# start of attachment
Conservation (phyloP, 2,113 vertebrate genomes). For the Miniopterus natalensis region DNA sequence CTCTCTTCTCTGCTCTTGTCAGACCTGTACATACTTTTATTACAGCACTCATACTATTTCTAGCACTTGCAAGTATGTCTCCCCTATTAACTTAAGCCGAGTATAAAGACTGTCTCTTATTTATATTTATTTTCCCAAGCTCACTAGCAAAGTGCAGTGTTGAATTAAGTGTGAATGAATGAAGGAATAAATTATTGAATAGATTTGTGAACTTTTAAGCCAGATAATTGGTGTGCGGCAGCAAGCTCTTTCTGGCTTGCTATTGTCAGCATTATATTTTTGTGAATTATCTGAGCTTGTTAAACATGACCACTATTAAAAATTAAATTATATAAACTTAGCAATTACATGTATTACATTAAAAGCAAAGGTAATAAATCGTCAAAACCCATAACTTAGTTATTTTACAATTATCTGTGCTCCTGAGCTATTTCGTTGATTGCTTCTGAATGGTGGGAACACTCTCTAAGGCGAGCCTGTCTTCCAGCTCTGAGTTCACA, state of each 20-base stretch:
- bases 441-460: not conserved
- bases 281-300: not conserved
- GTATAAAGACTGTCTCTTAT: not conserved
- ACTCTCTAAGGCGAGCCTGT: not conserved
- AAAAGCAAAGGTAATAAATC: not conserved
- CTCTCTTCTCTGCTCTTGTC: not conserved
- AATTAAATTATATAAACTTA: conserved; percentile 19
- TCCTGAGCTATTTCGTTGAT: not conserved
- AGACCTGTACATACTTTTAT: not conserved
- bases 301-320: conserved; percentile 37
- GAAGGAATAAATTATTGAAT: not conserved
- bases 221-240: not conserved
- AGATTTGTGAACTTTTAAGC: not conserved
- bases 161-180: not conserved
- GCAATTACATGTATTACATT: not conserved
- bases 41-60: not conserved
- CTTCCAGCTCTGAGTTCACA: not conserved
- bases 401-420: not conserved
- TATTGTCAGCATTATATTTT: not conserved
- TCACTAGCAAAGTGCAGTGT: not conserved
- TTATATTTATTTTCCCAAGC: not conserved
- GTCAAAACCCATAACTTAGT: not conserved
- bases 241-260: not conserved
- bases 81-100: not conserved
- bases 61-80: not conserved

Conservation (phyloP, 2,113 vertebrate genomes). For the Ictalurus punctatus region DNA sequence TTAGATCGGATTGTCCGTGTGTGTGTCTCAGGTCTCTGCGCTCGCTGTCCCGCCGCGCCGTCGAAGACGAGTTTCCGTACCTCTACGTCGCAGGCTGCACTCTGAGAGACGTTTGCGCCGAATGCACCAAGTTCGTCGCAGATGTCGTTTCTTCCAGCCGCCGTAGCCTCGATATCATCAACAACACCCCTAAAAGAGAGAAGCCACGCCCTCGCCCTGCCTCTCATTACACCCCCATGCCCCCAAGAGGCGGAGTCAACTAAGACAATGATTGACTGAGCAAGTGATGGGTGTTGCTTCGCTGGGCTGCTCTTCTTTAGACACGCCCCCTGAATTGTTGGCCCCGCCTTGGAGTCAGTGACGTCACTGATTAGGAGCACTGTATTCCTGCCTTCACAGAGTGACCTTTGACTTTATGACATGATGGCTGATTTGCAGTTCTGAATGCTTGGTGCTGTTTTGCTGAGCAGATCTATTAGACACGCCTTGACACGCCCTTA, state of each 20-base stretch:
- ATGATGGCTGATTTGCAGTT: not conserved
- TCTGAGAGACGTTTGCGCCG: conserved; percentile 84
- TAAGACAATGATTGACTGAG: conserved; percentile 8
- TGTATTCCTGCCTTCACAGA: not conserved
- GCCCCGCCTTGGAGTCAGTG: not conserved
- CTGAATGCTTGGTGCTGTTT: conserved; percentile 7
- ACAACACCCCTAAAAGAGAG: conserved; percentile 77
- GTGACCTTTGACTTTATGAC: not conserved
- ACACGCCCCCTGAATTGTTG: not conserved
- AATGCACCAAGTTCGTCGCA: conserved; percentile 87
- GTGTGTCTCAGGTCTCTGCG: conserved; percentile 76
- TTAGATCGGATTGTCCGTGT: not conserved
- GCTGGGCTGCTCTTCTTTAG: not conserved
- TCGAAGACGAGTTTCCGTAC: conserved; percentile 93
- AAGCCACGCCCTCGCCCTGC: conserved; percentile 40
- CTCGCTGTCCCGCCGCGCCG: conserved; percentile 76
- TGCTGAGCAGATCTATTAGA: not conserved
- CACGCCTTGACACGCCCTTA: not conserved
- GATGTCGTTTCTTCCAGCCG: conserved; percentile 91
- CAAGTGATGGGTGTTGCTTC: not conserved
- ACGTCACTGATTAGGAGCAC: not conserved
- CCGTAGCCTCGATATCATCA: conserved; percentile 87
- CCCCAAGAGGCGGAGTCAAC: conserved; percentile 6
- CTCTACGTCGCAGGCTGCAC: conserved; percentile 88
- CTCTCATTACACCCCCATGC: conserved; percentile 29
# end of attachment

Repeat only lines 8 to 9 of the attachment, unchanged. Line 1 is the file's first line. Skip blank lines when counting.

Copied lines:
- AATTAAATTATATAAACTTA: conserved; percentile 19
- TCCTGAGCTATTTCGTTGAT: not conserved